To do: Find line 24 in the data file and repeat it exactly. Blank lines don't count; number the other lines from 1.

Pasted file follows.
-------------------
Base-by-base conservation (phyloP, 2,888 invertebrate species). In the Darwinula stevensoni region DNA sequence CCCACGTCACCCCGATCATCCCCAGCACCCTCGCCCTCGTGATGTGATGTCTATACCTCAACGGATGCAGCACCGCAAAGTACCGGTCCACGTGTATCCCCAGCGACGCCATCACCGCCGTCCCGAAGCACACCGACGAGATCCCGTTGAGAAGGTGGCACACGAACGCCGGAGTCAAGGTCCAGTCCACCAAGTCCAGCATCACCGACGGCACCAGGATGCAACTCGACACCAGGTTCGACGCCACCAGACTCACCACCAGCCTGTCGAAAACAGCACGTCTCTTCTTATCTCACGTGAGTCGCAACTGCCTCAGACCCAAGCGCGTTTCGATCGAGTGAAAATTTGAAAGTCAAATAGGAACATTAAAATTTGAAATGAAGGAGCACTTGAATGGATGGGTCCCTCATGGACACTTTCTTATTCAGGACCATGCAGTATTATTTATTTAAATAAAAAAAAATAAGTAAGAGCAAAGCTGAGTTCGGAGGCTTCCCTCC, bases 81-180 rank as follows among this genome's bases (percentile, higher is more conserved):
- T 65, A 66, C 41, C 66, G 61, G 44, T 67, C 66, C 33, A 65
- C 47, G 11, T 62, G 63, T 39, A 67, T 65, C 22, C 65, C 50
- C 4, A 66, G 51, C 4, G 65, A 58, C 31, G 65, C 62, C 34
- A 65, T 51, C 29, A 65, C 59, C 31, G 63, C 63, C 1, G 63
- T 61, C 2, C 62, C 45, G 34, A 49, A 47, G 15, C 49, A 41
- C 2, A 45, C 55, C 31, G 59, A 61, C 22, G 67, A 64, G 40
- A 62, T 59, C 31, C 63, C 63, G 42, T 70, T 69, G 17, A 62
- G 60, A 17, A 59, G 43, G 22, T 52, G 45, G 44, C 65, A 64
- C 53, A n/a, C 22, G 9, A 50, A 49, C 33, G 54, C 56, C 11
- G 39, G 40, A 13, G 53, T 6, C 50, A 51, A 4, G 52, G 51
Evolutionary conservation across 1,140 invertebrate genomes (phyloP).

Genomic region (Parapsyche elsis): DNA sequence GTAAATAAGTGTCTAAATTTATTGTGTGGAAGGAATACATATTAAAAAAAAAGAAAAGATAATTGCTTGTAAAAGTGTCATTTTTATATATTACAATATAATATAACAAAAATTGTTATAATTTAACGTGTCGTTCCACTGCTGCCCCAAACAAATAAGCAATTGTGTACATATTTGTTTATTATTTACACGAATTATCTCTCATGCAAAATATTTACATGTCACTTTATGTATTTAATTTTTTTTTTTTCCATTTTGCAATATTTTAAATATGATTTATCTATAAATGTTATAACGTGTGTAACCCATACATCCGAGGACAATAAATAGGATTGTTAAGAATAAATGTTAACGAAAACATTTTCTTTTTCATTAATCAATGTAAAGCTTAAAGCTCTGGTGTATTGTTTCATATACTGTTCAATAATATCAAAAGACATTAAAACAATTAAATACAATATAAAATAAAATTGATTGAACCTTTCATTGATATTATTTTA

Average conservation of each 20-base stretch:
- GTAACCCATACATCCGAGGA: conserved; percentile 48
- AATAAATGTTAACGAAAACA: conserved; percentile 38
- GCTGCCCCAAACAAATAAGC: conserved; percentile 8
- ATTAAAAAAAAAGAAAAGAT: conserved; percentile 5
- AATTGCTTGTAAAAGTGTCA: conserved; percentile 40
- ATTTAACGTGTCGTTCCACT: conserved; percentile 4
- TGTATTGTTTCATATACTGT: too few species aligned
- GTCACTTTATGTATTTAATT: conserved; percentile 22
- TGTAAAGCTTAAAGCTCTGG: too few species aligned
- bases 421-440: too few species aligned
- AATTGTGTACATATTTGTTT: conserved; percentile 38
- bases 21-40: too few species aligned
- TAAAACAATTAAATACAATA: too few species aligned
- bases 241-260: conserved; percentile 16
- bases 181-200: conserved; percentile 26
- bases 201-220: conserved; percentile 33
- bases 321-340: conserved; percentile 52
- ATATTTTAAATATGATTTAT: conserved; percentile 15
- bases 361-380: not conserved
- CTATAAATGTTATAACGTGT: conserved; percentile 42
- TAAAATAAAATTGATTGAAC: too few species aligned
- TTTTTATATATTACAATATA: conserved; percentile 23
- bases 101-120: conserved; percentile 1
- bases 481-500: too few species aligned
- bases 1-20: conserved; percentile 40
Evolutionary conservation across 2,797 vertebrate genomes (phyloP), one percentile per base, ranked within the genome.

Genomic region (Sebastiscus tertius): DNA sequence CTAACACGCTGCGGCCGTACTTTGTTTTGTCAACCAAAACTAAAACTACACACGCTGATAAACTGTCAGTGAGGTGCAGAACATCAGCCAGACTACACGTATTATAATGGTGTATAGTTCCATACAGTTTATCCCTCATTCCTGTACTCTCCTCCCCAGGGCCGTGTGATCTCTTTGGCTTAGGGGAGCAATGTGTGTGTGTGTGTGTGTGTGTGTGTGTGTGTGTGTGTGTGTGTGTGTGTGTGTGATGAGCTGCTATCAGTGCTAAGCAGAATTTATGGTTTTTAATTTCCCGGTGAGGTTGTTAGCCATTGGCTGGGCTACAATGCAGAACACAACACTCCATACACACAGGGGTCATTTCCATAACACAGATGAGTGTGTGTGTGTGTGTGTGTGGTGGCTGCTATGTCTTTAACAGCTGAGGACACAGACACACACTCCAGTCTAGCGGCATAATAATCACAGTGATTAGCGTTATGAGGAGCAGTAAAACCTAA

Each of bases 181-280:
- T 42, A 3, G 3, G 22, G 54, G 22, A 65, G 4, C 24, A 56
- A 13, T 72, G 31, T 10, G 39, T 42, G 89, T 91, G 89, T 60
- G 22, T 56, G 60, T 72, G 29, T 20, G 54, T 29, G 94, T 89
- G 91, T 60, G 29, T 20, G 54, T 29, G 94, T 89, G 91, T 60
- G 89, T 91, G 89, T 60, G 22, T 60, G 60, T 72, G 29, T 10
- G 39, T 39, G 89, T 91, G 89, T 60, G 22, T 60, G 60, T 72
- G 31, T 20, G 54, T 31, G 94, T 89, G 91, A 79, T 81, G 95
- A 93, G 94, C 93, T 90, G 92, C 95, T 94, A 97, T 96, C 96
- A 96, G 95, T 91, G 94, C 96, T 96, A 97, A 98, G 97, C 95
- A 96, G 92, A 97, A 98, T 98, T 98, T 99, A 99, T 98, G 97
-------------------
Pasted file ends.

- bases 421-440: too few species aligned